Czech émigré Kundera (Identity, 1998, etc.) returns to Prague for this hodgepodge of romance, history, and philosophy.
Kundera has long since morphed into a kind of Czech Woody Allen, writing novels about neurotic characters falling into impossible love affairs while the narrator diverts himself with highbrow musings on fate and history. The odd couple this time are Josef and Irena, each returned to Prague after more than 20 years’ exile to see what it has made of life after Communism. Irena has lived in Paris since 1969, and wasn’t especially eager to go back—her French friends had to persuade her to return, partly because her Swedish lover Gustaf recently set up a business in Prague. Josef is returning from Denmark, where he’s lived also since the 1960s. The two were young and inexperienced lovers then, in the Prague Spring that nearly toppled the Party—and led eventually to their emigration. Both married abroad, but both spouses have now died. Back again, Irena finds little that’s appealing: The city is gray, her old friends foreign and distant. Josef finds that his older brother, once a Party stalwart, has adjusted to the new order and become an entrepreneur. Together, Josef and Irena try to discover what they lost when the Soviet invasion forced them apart in 1968, but their old love seems to have become as distant and alien as the city has. As usual, the author fills out the story with reflections on Schönberg, the Odyssey, and philosophy (“Memory cannot be understood, either, without a mathematical approach. The fundamental given is the ratio between the amount of time in the lived life and the amount of time from that life that is stored in memory”), which are diverting in their way but also distracting.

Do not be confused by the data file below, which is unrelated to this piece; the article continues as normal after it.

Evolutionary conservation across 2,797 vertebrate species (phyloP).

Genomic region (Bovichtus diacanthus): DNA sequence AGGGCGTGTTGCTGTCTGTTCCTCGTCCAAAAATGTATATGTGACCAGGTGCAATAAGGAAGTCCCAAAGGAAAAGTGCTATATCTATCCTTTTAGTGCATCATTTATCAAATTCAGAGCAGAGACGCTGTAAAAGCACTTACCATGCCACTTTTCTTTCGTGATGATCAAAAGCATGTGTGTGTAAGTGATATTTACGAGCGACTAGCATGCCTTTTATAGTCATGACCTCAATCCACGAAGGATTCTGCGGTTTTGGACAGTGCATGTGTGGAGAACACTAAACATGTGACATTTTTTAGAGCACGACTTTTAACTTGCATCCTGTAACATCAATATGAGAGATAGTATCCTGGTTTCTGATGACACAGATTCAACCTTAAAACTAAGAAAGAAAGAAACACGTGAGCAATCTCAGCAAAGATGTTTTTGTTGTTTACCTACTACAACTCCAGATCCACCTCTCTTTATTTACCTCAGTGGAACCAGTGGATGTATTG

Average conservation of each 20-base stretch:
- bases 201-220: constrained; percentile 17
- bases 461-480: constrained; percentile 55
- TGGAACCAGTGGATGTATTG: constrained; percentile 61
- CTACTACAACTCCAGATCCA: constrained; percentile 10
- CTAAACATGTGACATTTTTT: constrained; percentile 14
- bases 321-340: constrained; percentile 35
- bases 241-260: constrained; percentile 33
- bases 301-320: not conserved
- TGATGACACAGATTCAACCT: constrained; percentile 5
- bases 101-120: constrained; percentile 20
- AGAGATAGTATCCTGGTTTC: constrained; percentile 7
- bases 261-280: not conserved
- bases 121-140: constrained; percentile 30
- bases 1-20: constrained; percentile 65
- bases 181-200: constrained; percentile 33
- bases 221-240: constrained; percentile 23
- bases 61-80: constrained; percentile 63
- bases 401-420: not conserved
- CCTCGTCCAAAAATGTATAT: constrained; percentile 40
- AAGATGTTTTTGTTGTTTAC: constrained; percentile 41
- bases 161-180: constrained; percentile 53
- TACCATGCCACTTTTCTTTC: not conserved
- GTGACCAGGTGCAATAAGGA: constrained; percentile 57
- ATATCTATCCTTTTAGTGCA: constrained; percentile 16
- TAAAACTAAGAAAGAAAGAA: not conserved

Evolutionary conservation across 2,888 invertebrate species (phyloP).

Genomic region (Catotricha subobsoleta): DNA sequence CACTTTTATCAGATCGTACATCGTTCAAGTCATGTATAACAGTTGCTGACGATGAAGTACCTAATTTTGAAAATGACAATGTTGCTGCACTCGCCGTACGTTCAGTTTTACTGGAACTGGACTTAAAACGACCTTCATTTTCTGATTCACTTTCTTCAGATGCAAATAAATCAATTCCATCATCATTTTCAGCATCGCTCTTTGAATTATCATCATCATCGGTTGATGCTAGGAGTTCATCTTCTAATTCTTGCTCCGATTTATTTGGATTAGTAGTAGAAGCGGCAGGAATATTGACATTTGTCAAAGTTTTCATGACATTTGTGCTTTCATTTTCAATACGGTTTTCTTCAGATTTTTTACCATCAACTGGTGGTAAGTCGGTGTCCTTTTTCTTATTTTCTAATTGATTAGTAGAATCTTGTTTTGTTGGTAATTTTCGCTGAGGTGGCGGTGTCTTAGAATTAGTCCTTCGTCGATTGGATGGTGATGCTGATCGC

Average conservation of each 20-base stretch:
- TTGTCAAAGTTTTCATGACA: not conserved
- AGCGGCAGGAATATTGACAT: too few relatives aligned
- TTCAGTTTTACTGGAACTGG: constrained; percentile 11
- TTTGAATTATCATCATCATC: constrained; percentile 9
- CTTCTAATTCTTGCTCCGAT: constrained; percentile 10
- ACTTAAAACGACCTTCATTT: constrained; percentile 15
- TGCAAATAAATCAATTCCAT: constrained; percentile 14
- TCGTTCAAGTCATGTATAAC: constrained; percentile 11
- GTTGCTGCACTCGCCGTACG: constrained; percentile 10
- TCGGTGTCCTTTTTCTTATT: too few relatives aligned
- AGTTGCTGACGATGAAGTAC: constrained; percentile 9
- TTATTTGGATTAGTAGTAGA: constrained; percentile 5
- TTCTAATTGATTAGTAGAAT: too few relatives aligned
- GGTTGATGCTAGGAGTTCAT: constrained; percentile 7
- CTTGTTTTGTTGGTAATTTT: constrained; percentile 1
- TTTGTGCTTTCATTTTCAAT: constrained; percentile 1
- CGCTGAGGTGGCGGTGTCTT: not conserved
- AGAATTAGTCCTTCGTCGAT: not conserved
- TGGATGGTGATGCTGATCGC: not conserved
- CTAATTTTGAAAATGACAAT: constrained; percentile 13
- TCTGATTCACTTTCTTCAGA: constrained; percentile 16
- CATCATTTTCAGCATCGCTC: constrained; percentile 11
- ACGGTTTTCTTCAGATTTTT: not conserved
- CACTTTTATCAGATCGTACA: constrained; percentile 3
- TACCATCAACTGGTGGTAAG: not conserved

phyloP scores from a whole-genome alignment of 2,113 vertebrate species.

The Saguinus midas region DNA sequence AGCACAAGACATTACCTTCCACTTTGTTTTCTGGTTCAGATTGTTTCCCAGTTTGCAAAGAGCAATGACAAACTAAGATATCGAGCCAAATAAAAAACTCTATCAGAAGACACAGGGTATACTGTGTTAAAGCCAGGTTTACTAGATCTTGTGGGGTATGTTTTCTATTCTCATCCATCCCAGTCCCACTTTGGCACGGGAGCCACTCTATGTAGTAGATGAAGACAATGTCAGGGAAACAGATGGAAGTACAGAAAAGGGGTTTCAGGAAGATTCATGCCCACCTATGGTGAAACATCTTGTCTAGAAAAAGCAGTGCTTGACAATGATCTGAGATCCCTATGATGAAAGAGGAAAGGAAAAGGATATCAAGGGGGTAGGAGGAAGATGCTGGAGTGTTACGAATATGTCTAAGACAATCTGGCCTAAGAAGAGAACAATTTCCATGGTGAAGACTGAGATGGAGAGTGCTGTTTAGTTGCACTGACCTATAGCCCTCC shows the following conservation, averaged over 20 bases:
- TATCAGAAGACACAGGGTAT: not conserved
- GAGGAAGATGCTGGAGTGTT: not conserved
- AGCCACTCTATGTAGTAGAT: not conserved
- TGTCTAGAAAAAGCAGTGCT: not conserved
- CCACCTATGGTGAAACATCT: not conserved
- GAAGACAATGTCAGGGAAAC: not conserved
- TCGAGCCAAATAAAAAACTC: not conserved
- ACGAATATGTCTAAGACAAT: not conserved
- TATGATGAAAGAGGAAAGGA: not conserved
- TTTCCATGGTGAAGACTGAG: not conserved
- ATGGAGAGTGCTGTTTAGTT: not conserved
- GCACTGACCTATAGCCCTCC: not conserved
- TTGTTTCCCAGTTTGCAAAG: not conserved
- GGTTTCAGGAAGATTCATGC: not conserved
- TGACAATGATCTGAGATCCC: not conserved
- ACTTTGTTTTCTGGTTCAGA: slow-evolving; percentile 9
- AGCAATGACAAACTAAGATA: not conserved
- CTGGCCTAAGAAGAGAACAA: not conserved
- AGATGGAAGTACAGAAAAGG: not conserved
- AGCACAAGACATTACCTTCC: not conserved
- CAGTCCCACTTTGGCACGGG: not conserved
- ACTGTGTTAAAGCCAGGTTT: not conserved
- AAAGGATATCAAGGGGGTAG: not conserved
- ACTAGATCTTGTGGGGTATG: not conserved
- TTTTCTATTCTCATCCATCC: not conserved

An honorable failure: Kundera’s taking himself too seriously is offset by his ability to change the subject again and again—though, at end, nothing adds up to much.